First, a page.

DEFENSE: Ask the jury be instructed to disregard the comment of Counsel.
COURT: Disregard the comment of Counsel.
STATE: What were the words of provocation? You heard the evidence. You listened to every witness. You heard [the investigating detective] tell you that he talked to the Defendant, and the Defendant admitted to him that on the day of this offense, this Defendant walked to the basketball court, and he used racial slurs. You can infer from the evidence and use your common sense as to what that was.
This record demonstrates that, although the trial court initially overruled Appellant's objection to the State's use of the word “niggas,” it ultimately sustained the objection and instructed the jury to disregard the argument, thereby granting Appellant all the relief he requested.
COURT OF APPEALS
In reversing the conviction, the court of appeals' lead opinion questioned how waiver could apply when “the trial court was not given the opportunity to ‘fix’ the unfixable problem.” Hernandez, 508 S.W.3d at 744. It held that Appellant preserved his complaint and that the harm caused by the prosecutor's statement could not be cured by “the vague and perfunctory” instruction to disregard given by the trial judge. Id. at 747.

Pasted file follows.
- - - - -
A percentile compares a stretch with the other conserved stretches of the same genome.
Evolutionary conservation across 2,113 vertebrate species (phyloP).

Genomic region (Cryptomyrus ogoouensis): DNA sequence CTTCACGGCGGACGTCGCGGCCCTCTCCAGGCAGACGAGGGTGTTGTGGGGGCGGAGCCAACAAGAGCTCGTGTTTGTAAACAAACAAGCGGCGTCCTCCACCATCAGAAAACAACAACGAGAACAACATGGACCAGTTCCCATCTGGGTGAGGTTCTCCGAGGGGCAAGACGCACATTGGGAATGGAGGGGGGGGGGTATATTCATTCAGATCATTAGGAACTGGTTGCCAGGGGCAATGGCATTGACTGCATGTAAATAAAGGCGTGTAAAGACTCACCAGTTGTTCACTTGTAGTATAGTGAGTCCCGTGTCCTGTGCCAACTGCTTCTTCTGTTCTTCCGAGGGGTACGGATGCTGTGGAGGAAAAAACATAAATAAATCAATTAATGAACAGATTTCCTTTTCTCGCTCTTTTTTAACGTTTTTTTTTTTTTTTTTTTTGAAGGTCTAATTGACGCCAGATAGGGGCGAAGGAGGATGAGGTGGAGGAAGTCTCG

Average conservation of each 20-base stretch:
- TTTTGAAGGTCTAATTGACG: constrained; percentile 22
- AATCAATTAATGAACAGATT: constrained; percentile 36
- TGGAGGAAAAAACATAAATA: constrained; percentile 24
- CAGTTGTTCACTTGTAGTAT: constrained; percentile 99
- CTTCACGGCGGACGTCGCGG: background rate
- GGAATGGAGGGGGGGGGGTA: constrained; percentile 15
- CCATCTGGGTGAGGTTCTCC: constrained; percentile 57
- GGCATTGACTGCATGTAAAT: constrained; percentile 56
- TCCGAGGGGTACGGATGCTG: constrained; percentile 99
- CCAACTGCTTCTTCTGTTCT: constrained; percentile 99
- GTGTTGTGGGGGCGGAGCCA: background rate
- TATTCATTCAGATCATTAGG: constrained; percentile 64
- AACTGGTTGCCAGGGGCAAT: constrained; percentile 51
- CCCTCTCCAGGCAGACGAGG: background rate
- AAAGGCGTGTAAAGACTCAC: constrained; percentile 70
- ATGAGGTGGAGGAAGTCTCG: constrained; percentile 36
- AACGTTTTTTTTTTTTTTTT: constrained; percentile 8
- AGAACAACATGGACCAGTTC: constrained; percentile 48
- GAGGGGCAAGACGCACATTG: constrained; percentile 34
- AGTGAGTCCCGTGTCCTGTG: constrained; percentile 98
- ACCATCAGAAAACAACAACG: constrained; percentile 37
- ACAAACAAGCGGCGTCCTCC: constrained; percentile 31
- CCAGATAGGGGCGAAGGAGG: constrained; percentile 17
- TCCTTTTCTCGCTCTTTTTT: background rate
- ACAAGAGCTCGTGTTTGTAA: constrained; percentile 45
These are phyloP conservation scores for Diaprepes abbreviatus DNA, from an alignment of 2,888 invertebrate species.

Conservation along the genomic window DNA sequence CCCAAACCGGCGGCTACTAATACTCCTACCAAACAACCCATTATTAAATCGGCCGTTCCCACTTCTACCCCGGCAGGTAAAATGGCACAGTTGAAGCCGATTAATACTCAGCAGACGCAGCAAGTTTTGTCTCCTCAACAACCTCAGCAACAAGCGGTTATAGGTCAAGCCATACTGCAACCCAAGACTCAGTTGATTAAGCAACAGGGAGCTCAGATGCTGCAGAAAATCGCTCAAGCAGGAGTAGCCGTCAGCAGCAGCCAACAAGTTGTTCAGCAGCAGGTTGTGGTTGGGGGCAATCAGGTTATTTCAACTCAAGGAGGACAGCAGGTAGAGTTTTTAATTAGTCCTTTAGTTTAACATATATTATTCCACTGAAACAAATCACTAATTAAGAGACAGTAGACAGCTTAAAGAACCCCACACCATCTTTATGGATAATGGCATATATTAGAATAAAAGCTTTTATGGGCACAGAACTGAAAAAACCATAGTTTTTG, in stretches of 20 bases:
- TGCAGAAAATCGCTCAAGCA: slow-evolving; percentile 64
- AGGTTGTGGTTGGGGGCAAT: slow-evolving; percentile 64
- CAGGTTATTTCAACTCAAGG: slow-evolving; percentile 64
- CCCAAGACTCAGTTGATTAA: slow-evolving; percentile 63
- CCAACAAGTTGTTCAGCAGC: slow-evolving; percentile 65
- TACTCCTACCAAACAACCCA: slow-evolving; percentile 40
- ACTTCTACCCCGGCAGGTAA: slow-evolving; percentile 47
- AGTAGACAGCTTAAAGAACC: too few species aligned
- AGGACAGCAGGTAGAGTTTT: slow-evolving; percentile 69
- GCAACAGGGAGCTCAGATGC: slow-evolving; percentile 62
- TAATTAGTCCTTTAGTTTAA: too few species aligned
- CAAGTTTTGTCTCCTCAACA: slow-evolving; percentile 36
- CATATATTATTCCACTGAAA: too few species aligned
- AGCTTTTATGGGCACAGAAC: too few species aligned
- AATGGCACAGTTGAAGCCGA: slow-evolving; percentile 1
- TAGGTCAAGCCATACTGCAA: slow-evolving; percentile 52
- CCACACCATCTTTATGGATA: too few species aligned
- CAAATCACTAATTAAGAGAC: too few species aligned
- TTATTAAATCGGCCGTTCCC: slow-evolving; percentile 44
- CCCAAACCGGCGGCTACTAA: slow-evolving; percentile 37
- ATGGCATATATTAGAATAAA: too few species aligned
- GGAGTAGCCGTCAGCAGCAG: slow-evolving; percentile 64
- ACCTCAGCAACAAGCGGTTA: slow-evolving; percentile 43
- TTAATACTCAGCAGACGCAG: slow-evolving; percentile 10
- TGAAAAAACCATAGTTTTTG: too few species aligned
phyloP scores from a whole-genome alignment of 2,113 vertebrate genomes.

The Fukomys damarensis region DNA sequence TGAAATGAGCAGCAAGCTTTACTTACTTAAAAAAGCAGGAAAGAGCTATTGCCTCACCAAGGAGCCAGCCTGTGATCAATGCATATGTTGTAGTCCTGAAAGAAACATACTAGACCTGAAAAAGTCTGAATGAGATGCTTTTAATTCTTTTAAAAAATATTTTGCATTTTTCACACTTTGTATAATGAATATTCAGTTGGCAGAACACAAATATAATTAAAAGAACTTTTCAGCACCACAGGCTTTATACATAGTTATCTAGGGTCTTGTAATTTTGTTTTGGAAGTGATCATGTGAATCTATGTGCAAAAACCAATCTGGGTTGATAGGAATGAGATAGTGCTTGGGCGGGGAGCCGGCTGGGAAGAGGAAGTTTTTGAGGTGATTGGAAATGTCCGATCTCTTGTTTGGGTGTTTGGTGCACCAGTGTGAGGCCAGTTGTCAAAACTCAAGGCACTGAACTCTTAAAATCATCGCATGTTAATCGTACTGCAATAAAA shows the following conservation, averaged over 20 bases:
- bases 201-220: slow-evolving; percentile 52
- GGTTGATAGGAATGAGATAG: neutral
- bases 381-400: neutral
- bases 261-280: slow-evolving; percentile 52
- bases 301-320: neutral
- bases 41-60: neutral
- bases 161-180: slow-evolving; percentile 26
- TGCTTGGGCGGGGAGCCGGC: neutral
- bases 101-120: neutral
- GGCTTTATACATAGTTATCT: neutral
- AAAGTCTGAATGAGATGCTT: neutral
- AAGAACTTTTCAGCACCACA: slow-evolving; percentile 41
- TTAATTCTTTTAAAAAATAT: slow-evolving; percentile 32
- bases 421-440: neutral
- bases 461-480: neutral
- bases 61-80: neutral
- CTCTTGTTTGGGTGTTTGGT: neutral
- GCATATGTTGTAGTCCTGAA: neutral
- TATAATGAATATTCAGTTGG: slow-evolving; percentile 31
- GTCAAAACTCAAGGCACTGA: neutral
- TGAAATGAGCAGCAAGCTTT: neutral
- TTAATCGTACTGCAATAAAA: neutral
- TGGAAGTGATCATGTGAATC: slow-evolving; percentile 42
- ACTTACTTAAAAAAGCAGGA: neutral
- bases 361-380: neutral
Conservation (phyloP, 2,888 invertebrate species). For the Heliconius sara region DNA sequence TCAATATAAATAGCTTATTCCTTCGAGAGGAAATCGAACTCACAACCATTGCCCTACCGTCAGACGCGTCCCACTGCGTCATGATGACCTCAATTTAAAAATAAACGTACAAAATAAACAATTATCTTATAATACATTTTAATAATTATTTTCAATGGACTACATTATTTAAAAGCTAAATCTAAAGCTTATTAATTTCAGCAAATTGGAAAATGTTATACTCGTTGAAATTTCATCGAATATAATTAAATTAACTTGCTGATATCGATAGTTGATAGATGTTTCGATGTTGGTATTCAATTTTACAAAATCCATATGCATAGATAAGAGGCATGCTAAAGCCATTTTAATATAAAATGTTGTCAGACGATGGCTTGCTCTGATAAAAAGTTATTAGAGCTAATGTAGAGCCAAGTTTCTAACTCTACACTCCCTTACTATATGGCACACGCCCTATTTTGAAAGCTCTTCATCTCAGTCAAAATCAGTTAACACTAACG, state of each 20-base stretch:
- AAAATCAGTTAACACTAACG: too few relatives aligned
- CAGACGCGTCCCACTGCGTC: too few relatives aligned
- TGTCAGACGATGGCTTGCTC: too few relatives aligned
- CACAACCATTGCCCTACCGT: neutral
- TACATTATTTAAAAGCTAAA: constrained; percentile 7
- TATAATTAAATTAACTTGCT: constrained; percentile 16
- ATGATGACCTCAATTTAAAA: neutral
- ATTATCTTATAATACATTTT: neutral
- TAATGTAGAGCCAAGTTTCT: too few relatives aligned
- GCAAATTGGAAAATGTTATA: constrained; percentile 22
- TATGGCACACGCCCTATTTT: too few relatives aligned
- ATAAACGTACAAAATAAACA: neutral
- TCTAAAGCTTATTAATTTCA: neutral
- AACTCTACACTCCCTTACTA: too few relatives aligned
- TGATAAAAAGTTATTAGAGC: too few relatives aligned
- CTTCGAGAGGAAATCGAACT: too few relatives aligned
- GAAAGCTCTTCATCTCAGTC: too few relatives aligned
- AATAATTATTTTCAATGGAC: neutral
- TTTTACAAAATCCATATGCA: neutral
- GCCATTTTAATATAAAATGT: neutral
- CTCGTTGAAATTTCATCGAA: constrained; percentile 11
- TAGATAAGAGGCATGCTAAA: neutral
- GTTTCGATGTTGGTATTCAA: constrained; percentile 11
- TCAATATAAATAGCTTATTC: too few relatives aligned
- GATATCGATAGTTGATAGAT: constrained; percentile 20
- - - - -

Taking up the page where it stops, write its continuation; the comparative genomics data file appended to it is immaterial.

The concurring opinion characterized the improper argument as prosecutorial misconduct that denied Appellant his right to a fair trial. Id. The concurrence said that Appellant's failure to request a mistrial did not constitute a waiver of his right to raise the issue of prosecutorial misconduct on appeal. Id. at 750.
The dissent agreed that the prosecutor's behavior was improper and inexcusable but contended that the court was constrained by precedent requiring preservation of this type of error. Id. at 750–51. Because Appellant did not request either a more specific instruction to disregard or a mistrial, and the error was not absolute or waivable-only, the dissent maintained that Appellant did not preserve his complaint for review. Id. at 751.